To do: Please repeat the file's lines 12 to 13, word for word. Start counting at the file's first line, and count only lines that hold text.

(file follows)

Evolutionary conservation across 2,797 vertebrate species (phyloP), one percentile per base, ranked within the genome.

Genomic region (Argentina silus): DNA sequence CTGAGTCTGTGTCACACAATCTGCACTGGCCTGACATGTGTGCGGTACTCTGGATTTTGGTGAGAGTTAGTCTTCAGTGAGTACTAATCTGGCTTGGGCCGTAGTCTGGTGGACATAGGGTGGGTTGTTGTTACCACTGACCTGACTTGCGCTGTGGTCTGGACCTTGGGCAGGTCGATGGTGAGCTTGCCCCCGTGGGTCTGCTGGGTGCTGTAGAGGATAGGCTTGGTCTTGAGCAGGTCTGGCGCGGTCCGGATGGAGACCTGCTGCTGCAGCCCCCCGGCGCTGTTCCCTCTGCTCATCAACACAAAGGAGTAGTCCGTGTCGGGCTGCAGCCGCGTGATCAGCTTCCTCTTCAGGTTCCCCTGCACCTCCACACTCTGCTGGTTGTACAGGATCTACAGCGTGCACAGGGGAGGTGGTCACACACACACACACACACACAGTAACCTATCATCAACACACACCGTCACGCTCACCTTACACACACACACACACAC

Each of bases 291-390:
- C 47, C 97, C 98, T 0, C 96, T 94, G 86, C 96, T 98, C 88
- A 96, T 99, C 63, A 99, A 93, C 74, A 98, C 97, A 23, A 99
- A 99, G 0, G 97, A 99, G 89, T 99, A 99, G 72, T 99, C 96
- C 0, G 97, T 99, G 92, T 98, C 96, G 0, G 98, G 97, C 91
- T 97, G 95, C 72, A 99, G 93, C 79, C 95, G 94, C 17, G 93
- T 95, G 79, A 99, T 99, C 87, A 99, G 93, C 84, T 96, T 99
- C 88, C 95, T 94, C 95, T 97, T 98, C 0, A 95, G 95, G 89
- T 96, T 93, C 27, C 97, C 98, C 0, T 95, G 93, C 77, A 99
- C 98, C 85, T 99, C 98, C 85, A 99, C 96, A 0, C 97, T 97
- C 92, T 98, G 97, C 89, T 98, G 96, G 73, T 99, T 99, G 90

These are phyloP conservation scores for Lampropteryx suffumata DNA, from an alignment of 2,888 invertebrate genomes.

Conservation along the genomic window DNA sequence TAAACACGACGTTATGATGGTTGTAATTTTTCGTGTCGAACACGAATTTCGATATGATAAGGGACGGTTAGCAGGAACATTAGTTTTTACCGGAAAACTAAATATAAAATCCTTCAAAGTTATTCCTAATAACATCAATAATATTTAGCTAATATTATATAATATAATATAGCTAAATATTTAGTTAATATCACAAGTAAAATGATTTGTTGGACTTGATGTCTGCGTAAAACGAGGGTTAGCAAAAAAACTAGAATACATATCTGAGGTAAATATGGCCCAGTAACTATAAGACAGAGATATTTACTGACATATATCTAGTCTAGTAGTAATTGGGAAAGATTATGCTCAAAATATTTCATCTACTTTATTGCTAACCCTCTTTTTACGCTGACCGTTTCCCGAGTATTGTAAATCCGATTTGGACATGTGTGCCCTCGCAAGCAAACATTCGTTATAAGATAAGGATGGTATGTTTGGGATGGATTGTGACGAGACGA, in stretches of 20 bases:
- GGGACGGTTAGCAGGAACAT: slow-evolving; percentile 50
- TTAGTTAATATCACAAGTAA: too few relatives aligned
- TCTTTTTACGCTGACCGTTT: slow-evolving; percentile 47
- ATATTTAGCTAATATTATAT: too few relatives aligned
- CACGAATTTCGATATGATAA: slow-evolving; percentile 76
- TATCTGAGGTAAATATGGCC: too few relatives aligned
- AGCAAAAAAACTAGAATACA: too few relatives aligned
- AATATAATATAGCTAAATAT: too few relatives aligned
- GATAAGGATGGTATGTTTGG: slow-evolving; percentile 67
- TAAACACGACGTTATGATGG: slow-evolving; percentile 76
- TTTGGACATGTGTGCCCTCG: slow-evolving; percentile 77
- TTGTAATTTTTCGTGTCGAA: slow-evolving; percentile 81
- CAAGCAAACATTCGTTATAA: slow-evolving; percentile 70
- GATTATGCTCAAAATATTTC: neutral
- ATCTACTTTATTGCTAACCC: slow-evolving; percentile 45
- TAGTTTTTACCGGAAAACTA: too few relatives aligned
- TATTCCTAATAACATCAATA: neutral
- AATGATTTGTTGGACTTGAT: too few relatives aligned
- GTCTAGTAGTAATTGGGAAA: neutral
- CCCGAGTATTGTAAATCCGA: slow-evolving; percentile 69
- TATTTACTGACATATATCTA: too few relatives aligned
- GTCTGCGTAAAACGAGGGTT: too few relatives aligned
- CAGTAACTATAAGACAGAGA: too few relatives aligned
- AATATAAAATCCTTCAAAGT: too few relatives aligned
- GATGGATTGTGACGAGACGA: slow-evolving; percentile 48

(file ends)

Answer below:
- C 98, C 85, T 99, C 98, C 85, A 99, C 96, A 0, C 97, T 97
- C 92, T 98, G 97, C 89, T 98, G 96, G 73, T 99, T 99, G 90